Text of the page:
The first significant wave of modern Zionist immigration from Europe (the First Aliya) occurred in the early 1880s. By 1917 Zionism was a mature Jewish liberation movement that had increased the Jewish population of Palestine (the Yishuv) to nearly 100,000, about 15 per cent of the total population. 


Many Jews who went back to their homeland during this period were fleeing pogroms, discrimination and poverty in Russia and Eastern Europe, particularly in the decade prior to the First World War, 1904 to 1914 (the Second Aliya)

1 Cited in Gold, Dore. The Fight For Jerusalem, Regnery Publishing. p. 120 (2009). The British Consul estimated 8,000 Jews, 4,000 Muslims and 2,500 Christians.

Theodore Herzl speaking to the first Zionist Congress
Residents in the region of Palestine, 19th century.

Who Else Lived in the Land?

In the 19th century Palestine was a backwater of the Ottoman Empire and was divided into three separate administrative zones. It was largely barren and in some regions barely habitable. Poverty and disease were rife and economic activity minimal. Mark Twain travelled through parts of it in 1867 Residents in the region of Palestine, 19th century. Theodore Herzl speaking to the first Zionist Congress. and found a “desolate country whose soil is rich enough, but is given over wholly to weeds… a silent mournful expanse… a desolation…. We never saw a human being on the whole route. [There was] hardly a tree or shrub anywhere”.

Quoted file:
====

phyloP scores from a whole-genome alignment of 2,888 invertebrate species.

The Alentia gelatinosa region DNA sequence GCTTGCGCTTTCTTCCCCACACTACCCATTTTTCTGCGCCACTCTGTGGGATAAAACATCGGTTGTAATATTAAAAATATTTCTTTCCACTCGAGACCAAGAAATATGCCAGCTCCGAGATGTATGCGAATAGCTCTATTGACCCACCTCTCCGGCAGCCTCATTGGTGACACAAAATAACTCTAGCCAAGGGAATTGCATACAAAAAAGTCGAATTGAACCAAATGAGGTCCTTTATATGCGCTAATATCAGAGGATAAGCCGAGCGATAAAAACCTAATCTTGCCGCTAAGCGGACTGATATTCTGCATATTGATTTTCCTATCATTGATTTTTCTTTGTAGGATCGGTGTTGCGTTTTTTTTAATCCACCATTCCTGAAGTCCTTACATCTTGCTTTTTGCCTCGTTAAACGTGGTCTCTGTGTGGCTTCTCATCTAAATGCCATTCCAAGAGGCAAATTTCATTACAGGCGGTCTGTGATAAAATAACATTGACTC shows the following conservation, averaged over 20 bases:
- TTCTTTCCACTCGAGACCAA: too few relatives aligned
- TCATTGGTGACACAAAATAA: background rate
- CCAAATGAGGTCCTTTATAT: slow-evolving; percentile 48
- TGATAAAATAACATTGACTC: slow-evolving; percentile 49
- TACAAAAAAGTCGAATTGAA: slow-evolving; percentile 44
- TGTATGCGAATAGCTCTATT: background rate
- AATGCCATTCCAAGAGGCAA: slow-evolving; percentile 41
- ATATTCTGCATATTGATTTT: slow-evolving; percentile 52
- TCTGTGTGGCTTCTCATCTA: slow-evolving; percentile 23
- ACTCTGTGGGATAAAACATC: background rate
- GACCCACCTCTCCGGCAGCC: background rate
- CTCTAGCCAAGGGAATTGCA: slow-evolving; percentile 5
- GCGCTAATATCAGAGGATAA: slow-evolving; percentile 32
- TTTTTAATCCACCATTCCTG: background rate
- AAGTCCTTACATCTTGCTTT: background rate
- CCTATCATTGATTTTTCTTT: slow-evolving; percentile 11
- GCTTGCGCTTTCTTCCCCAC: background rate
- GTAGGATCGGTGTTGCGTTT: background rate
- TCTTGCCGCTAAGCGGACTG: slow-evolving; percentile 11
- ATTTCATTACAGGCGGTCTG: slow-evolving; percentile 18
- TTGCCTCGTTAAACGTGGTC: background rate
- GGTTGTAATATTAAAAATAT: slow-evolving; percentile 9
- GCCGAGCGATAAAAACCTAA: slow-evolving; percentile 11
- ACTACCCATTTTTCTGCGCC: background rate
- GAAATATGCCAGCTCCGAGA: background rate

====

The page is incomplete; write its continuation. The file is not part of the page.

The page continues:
During this period Palestine was home to around 300,000 people, drawn from a diversity of ethnic groups, including Arabs, Jews, Circassians, Druze, Kurds and Europeans. The majority Muslim, Arabicspeaking population included some who had lived in the region for generations as well as immigrants from Algeria, Egypt, Syria and Libya and nomadic Bedouin.

The Context and Significance of the Balfour Declaration

Modern political Zionism — the liberation movement of the Jewish people — was neither created by the Balfour Declaration nor granted any special legal status by it. By 1917 the Jewish national home was already being rebuilt in Palestine by Jewish visionaries fighting for justice and the rights of their people, not on behalf of any colonial power.